Carrots. Hops. Peas. Potatoes. Tobacco.
From Oregon to California, Virginia to Georgia, and points in-between … during the Great Depression, Dorothea Lange traveled the country. Her job: documenting migratory farm labor for the Farm Security Administration.
Her “photographs humanized the tragic consequences of the Great Depression and profoundly influenced the development of documentary photography.”
You know of Lange, probably, even if you don’t know her name.
Lange took seven exposures of the woman, 32-year-old Florence Owens Thompson, with various combinations of her seven children. One of these exposures, with its tight focus on Thompson’s face, transformed her into a Madonna-like figure and became an icon of the Great Depression and one of the most famous photographs in history. This image was first exhibited at The Museum of Modern Art in 1940, under the title Pea Picker Family, California; by 1966, when the Museum held a retrospective of Lange’s work, it had acquired its current title, Migrant Mother, Nipomo, California.
I stopped at a gas station to get some gas, and there was a car full of people, a family there at that gas station…I looked at the license plate on the car, and it was Oklahoma. I got out of the car, and I approached them and asked something about which way they were going… And they said, “We’ve been blown out.” I questioned what they meant, and then they [t]old me about the dust storm. They were the first arrivals that I saw…. All of that day, driving for the next maybe two hundred miles- no, three or four hundred miles, I saw these people. And I couldn’t wait. I photographed it…
The Resettlement Administration (and its successor agency the Farm Services Administration) commissioned the former studio photographer to record history. From 1935 to 1940, Lange “brought the plight of the poor and forgotten, particularly displaced farm families and migrant workers, to public attention.”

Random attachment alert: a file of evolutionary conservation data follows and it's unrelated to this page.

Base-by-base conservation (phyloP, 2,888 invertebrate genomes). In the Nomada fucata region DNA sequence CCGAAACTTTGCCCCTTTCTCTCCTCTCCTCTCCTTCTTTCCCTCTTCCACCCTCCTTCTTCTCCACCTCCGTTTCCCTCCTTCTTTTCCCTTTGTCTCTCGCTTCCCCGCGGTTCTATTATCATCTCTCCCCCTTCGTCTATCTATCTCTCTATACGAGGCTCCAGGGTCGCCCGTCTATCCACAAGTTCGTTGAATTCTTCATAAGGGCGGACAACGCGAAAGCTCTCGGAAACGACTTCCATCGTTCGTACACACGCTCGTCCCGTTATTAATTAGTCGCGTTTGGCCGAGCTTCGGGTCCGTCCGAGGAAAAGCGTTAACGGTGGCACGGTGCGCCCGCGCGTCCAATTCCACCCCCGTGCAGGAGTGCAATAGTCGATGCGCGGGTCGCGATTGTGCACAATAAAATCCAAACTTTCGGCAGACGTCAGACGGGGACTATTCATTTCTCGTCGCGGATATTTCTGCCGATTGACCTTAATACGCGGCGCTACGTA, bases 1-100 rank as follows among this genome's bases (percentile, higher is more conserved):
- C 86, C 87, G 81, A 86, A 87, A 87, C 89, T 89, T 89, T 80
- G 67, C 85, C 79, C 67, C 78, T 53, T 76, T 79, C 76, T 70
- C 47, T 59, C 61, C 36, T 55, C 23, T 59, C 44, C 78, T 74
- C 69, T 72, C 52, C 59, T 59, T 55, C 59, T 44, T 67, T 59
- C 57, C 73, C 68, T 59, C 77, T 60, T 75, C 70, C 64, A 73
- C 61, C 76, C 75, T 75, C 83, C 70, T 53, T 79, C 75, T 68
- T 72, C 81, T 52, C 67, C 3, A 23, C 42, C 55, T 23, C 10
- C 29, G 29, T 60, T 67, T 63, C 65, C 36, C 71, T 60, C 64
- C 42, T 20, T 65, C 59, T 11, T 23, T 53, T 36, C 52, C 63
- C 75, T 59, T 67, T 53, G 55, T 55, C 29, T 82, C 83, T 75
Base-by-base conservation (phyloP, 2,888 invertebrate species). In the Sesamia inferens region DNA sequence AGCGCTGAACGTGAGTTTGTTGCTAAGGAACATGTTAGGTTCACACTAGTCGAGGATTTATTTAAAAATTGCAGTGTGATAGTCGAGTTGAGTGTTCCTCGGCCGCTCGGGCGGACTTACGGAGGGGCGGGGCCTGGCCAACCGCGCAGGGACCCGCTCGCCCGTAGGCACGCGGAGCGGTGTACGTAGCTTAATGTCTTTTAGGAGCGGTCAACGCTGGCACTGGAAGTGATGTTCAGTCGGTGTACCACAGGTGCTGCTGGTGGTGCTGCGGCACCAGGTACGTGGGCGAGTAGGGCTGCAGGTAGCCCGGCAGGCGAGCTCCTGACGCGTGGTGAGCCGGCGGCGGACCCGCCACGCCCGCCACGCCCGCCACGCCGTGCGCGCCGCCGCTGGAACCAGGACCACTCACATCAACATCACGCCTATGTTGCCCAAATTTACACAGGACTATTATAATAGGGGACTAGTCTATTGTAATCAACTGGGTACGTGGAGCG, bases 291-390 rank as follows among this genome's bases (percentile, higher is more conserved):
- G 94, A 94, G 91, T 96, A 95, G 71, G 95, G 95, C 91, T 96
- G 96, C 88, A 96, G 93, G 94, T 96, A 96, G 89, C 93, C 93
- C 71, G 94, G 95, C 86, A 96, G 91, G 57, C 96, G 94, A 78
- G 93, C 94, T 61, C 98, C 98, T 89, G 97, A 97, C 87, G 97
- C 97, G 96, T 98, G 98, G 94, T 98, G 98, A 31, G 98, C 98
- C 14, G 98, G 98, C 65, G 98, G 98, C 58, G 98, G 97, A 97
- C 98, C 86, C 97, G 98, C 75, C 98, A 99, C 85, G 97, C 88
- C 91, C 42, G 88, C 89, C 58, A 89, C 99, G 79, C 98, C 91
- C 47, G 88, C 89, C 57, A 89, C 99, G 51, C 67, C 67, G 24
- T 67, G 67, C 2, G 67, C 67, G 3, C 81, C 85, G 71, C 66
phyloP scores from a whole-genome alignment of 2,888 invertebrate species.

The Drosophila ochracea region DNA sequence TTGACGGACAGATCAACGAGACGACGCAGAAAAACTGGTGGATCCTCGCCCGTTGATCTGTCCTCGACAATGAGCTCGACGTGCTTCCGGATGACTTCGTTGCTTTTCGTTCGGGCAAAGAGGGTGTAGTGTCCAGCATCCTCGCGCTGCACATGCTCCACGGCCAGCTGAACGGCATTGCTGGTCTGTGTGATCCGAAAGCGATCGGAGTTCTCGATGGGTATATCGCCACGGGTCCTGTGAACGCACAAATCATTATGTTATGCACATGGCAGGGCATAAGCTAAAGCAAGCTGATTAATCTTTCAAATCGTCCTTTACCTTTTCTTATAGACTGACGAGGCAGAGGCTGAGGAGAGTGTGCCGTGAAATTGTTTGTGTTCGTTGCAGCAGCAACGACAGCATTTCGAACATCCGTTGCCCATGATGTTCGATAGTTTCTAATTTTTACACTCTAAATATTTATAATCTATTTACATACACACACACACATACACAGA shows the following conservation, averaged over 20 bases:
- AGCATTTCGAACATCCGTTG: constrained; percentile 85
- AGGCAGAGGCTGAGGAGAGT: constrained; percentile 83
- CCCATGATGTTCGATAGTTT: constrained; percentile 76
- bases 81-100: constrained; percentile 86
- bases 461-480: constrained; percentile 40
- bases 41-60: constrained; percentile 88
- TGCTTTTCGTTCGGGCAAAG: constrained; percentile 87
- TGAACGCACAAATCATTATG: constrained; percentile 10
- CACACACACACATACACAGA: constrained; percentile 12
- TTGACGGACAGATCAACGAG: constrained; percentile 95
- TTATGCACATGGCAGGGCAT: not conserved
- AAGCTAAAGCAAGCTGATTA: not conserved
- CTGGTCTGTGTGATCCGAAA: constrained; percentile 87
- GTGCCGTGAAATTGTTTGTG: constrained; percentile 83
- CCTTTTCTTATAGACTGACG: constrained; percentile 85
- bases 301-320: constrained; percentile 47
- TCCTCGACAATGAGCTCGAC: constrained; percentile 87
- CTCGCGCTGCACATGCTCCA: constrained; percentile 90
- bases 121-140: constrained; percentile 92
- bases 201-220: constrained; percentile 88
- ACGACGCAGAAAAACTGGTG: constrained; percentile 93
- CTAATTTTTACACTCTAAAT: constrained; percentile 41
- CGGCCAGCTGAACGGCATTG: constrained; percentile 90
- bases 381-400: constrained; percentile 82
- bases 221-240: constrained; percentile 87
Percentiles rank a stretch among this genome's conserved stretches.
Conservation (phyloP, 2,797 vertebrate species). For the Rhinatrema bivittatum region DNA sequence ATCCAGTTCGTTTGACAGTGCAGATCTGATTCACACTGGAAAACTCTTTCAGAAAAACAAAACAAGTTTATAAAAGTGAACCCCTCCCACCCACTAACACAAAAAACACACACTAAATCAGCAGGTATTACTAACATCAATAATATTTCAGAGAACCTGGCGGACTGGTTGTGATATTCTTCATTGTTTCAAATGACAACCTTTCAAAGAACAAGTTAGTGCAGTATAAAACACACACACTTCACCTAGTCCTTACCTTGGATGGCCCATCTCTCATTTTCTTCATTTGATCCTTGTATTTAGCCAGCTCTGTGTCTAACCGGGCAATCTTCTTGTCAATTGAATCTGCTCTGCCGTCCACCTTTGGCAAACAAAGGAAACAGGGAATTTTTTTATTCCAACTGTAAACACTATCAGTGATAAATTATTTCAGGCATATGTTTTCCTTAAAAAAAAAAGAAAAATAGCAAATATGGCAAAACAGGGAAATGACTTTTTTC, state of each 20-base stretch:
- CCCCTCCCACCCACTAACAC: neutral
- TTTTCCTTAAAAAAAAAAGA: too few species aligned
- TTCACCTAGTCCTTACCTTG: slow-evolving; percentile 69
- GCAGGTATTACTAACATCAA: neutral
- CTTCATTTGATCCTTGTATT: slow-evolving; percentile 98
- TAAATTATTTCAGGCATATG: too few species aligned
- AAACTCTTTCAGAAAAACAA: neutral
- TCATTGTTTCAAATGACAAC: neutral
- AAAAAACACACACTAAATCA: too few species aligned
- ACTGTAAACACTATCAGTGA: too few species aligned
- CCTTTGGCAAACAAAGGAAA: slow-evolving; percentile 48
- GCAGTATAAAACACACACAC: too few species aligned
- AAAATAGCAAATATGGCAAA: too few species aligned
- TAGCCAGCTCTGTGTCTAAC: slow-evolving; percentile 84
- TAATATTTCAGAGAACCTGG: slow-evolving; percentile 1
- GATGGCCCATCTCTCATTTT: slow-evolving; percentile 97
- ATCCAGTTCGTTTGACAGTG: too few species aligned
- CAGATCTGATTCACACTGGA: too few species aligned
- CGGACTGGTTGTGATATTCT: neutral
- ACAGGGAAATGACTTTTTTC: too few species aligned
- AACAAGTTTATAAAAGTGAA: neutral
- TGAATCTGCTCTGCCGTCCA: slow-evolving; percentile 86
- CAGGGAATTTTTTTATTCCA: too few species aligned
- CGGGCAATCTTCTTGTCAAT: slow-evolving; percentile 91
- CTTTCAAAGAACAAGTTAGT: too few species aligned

In 1942, the U.S. War Relocation Authority hired Lange to “document the forced evacuation of Japanese Americans to armed camps in the American West.”
Lange’s earlier work documenting displaced farm families and migrant workers during the Great Depression did not prepare her for the disturbing racial and civil rights issues raised by the Japanese internment. Lange quickly found herself at odds with her employer and her subjects’ persecutors, the United States government.
To capture the spirit of the camps, Lange created images that frequently juxtapose signs of human courage and dignity with physical evidence of the indignities of incarceration. Not surprisingly, many of Lange’s photographs were censored by the federal government, itself conflicted by the existence of the camps.
The true impact of Lange’s work was not felt until 1972, when the Whitney Museum incorporated twenty-seven of her photographs into Executive Order 9066, an exhibit about the Japanese internment. New York Times critic A.D. Coleman called Lange’s photographs “documents of such a high order that they convey the feelings of the victims as well as the facts of the crime (emphasis added.”
This photograph, often called Migrant Mother, is one of the most recognized pictures in the world… I have come to think of [Dorothea] Lange as a photographer of democracy, and for democracy. She was not alone in this commitment, for she had predecessors and colleagues, and today has many photographic descendants.
Her message–that beauty, intelligence, and moral strength are found among people of all circumstances–has profound political implications, of course. Her greatest commitment, though, was to what she called the “visual life.” This meant discovering and intensifying beauty and our emotional response to it.
Lange died on 11 October 1965 in San Francisco. She was 70 years old.